Monday, December 16, 2019

Clean Water Initiatives in the Governor's Budget

Last week our Governor, Ralph Northam, began releasing to committees the pertinent portions for each committee of his proposed 2020-2022 biennial budget which will be released on December 17th in an address to the Joint Money Committees of the state General Assembly.

The Governor has proposed $400 million in clean water funding to be used to actually follow through with the third Phase of the Watershed Implementation Plan (WIP III) to meet the 2025 nitrogen, phosphorus and sediment pollution reduction goals for the Chesapeake Bay mandated by the U.S. Environmental Protection.

In 2010 the EPA set a limit for release of nutrients into the Chesapeake Bay watershed. This limit is called a TMDL and was about a 25% reduction in nitrogen, 24% reduction in phosphorus and 20 % reduction in sediment from the 2011 levels that was to be achieved by 2025. The pollution limits were then partitioned to the various states and river basins based on the Chesapeake Bay computer modeling tools and monitoring data. The WIPs are the road maps on how to get to that level that each state was required to submit to and be approved by the EPA. These days in a rebranding, the WIPs are being referred to as "the clean water blueprint" for the Bay.

Nitrogen, phosphorus and sediment pollution can be from either a point source or a non-point source. Point source pollution is from an identifiable source, such as a waste water treatment plant. Non-point source pollution is more diffuse and harder to track, as runoff from lawns, farmlands and paved surfaces carry pollutants into streams draining to the Chesapeake Bay. A growing human population and increased development adds to pollution and stresses the forests and natural areas, which function as filtration and surface and groundwater recharge areas.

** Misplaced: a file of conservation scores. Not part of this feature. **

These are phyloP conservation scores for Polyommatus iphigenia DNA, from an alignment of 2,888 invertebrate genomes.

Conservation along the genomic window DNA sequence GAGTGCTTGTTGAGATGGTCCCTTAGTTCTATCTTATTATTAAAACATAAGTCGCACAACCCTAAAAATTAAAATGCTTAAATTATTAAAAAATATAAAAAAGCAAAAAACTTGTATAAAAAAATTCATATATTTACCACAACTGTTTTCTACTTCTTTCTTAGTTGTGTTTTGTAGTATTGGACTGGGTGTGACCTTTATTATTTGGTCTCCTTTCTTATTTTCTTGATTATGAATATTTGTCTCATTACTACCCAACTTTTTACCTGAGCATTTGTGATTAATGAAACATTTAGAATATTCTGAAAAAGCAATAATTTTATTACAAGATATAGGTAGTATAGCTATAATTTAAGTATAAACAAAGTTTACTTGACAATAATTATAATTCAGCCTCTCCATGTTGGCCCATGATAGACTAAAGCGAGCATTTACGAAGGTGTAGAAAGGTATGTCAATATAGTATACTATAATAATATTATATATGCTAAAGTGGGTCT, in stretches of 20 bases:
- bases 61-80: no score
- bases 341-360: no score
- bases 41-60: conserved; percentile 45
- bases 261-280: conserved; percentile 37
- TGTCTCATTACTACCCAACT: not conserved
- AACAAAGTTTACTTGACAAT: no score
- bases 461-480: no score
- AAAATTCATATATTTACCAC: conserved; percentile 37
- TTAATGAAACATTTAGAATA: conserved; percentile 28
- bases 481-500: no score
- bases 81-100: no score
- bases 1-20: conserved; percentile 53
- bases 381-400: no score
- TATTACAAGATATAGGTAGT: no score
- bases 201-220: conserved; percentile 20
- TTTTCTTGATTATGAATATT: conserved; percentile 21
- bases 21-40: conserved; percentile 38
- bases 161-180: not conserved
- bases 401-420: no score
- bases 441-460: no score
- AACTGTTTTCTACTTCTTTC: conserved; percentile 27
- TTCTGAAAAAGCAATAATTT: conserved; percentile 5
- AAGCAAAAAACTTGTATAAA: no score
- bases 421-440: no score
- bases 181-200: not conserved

The Governor’s budget will have $400 million for clean water divided between better storm water management, continued improvements in waste water treatment in the Commonwealth, and continued reduction in agricultural runoff. The new WIP III targets more areas of non-point source pollution that the Governor did not address in his budget talk. The WIPs identifies dozens of small reductions in sediment, nitrogen and phosphorus released from our homes and communities that each of us will have to make and keep making every years as well as reductions from our communities, schools, public buildings, parks, roads that will all need local action.

The Governor’s budget targets :
  • Better storm water management especially from the unregulated urbanized lands. To that end the Governor’s budget will increase DEQ’s Stormwater Local Assistance Fund (SLAF) and fully fund DEQ.
  • The Governor’s budget and additional legislation proposed by the Governor will require all farmers to participate. All farmers will be required by law to sign up for Nutrient Management Plans on their land and all animal operations to sign up for stream exclusion fencing. The Governor stated in his speech that implementation of these programs would take place as funds became available to the cost share program, though not all costs are paid by the cost share program, the farmers will cover the other costs. The Governor is proposing to fund the cost share programs with $150 million in this budget.
With control of the legislature and the governor’s mansion it is expected that all these plans will be implemented. Your can listen to the Governor's comments on his Facebook page. It is open to even nonmember like me. 

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